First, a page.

The Power of Collaboration

4 min read

Brand work isn’t the result of one star but a universe.

sk yourself, What’s the opposite of a collaborative work environment?

Is it a room full of partitioned desks, all faced in the same direction? A cavernous echo chamber, where all we hear back is the sound of our own voice?

The real answer is less sinister and more familiar.

We’ve all been there. Siloed departments. Discrete roles on our project teams. No incentive — much less time — to brainstorm together and develop ideas. It’s where you’ve found yourself stuck, uninspired, and exhausted. Bereft of ideas, all out of juice.

It’s a grim picture, but a common one. Of course, it doesn’t have to be like this.

The Focus Lab Way

You might think that if you’re on a team, you’re collaborating. But that’s often not the case. You may be working adjacent to teammates on a project, all endeavoring toward the same goal, but unless your organization has made collaboration a definitive part of your process, you’re probably not doing it — or doing it well.

At Focus Lab, collaboration is not something that happens just because we realize that it’s critical to success (more on that later). It happens because we’ve intentionally structured our projects, our timelines, our workflows, and our expectations to make collaboration a key component of how we work.

It’s like this:

We formally collaborate on deliverables.
Several of our deliverables involve the input or output from multiple teams on the production side — they’re designed that way. Strategists and writers work closely together on differentiation and positioning pieces, while strategists, writers, and designers collab on concepting and direction for one of the earliest design deliverables. Collaboration isn’t incidental here, it’s literally built into how and what we deliver to our clients.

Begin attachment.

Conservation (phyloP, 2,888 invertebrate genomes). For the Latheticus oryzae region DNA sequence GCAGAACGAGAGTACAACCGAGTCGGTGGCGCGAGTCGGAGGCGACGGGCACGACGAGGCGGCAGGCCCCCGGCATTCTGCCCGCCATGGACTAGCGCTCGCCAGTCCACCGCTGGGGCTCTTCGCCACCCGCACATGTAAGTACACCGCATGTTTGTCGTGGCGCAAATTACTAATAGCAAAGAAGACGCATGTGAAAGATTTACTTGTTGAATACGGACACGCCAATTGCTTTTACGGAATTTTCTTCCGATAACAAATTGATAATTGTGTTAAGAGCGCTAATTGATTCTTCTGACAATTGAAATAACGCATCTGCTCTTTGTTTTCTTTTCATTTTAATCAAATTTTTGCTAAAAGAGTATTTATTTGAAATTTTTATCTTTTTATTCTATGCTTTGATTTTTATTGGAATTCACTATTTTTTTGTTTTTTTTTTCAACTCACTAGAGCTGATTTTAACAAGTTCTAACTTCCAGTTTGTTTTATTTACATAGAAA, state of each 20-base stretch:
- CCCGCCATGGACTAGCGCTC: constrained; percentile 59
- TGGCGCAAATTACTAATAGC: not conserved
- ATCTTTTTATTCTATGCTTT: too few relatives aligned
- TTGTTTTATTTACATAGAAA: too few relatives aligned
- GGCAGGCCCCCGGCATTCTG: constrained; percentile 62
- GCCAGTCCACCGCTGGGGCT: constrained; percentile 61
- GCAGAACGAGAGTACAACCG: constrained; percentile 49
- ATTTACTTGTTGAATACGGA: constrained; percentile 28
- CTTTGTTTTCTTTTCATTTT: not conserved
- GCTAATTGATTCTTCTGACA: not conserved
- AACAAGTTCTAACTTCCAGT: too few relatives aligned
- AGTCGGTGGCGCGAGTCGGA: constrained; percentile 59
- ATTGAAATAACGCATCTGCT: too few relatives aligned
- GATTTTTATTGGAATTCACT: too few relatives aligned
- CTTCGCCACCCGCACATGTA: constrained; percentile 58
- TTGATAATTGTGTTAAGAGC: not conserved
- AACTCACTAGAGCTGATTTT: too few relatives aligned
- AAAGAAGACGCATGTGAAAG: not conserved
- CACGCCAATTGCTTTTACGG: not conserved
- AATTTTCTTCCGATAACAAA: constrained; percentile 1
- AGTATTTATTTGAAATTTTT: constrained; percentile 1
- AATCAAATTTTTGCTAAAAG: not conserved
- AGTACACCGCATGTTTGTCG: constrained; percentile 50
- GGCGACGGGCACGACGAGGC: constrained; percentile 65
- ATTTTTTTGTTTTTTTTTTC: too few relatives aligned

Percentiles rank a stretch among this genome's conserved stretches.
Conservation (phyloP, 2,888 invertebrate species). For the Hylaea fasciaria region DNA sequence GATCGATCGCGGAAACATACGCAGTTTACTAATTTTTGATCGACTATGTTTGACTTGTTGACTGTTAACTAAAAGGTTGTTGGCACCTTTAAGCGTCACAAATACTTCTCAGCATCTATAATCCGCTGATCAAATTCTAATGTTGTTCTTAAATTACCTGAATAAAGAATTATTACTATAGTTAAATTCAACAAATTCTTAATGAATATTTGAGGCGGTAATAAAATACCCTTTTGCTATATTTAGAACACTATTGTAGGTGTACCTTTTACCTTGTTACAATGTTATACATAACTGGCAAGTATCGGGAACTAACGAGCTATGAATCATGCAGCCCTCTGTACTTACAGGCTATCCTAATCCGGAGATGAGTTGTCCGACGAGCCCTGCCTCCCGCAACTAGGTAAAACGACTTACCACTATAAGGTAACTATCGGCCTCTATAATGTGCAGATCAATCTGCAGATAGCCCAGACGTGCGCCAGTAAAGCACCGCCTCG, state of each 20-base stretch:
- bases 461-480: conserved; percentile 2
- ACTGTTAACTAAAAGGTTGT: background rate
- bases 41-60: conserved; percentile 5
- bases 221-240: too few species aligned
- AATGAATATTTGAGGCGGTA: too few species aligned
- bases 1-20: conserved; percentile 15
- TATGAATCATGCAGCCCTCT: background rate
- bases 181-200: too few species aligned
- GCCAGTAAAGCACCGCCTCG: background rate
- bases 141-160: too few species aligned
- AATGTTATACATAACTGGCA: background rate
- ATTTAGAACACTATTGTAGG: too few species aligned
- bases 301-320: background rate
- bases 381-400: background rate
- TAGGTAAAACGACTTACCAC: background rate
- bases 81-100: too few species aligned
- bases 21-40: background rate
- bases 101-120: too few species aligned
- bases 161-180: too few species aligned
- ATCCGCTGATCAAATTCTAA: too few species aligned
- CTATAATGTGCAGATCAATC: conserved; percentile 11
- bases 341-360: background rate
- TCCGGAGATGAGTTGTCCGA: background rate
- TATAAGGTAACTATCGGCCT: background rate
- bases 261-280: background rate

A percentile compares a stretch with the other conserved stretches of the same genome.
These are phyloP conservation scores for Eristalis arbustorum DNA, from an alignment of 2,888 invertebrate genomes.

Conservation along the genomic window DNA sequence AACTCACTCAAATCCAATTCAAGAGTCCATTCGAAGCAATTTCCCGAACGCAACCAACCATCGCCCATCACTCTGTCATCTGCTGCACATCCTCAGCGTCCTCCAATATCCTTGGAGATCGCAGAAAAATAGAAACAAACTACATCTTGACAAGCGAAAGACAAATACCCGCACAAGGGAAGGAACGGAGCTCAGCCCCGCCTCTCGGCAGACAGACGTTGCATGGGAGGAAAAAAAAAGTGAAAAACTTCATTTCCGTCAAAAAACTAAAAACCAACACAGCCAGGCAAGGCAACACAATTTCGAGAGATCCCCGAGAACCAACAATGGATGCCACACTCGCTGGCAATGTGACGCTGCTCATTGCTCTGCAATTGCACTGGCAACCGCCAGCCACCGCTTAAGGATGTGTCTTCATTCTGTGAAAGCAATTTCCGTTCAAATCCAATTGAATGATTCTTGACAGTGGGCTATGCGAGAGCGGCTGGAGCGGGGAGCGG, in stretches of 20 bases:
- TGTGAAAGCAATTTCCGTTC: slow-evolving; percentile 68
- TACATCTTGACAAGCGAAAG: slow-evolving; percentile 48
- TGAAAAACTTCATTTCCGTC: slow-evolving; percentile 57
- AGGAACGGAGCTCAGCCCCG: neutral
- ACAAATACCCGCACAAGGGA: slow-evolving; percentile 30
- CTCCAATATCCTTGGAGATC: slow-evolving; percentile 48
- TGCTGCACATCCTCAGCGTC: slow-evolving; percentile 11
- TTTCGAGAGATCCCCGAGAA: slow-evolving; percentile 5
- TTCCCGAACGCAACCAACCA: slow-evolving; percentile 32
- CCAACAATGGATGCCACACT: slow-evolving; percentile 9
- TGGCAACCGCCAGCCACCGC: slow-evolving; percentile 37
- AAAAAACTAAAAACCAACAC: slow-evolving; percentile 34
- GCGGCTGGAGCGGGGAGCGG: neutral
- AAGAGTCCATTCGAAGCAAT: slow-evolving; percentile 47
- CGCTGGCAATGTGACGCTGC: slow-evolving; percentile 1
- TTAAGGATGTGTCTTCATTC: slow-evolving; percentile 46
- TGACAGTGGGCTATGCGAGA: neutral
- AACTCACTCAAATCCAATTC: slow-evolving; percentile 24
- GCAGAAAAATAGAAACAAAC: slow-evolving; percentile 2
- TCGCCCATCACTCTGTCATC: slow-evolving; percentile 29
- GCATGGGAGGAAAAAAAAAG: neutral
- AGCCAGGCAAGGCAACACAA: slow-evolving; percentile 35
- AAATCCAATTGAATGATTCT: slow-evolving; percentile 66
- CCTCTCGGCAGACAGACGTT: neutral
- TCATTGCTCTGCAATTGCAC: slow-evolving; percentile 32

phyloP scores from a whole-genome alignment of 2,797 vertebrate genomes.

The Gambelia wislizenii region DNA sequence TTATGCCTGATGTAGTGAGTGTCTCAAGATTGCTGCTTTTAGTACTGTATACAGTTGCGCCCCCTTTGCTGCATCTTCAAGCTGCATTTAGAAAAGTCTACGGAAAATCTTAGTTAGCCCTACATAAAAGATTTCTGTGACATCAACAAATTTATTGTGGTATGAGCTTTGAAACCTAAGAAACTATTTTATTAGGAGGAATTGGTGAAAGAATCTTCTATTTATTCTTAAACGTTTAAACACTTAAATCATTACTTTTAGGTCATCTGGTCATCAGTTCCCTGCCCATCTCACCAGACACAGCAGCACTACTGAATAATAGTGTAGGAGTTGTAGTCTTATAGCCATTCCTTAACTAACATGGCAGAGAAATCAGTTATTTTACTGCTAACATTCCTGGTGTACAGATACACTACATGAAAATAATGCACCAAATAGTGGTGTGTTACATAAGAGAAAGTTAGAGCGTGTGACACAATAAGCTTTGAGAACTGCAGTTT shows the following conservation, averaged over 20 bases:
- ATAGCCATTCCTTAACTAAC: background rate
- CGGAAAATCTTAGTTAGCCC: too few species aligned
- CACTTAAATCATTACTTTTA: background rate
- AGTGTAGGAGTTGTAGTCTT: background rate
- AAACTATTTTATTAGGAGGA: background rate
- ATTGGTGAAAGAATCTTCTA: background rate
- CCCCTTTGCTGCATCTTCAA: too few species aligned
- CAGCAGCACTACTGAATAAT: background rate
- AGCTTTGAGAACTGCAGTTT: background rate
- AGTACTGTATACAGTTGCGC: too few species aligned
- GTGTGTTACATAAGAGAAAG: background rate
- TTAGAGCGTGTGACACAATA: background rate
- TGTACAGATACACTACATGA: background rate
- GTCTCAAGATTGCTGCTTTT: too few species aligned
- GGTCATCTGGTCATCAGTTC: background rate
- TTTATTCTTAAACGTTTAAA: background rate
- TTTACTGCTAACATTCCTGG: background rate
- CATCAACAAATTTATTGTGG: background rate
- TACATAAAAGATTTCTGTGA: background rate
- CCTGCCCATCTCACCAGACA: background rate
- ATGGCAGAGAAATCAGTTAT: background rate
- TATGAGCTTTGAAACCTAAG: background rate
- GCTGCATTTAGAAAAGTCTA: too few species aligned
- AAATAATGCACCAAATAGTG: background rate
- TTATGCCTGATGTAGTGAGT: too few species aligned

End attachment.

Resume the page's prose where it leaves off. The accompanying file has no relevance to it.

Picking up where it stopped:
We have internal meetings that are all about collaboration.
Our design team meets regularly to discuss their projects, share their work, and ask for input and help from their colleagues in Design Crit. Concepting meetings are open to anyone on any team — an opportunity for cross-departmental collaboration. And throughout our work week, team members get together for ad hoc jam sessions or brainstorming.

We have other built-in touchpoints and channels that support collaboration.
We’re incentivized to share our work to our Slack project channels mid-week for input and feedback, while individual teams openly collaborate in their department-specific Slack rooms.

We actively celebrate moments of collaboration.
We use most of our open round table time to honor the people on our team who helped us or supported us or got in the muck with us the previous week. We call them out by name and describe that moment of collaboration.

We make a point to collaborate with our clients, too.
If you’re a client, you’ll often hear us frame our working time with you as “collaborative.” We mean it. We create an atmosphere of collaboration with our client teams, setting that expectation at the outset, and then following up by digging in with questions, inviting lots of feedback, and then openly talking through that feedback before moving on to the next round.

Why’s it So Important?

Collaboration is about more than just team alignment on a project or sharing for visibility — it’s about eliciting fresh ideas for work in progress, being alerted to blind spots or missed opportunities in that work, and strengthening an existing idea or approach.

It’s about getting the best ideas and insights on the table, with the ultimate goal of delivering the highest quality work to a client. When proactive collaboration has been a part of a deliverable’s development, clients can feel assured that it’s an exceptionally qualified deliverable: More has been explored and tested. More questions have been asked and answered. More solutions have been brought to the table — and to bear — on its creation.

And for the deliverers themselves? Well, a good collaborator pulls you out of the pit or gets in there with you. Good collaboration elevates both the work and the person who owns that work, every time.

A note about ownership: We don’t see collaboration as design by committee, and that’s not how it serves us. At the end of the day, every person at Focus Lab is expert enough and empowered enough to do incredible work independently. But we don’t believe in partitions or silos or echo chambers. We believe in bringing our collective talent, expertise, and creativity to every project, for every client.

Brand work isn’t the result of one star but a universe. It’s an exercise in experimentation, shared analysis, and deep trust across our teams. It makes not just our work bigger and brighter, but our team and client relationships, too.

Photos by Mathias Bach Laursen, Olena Sergienko and Carissa Weiser on Unsplash

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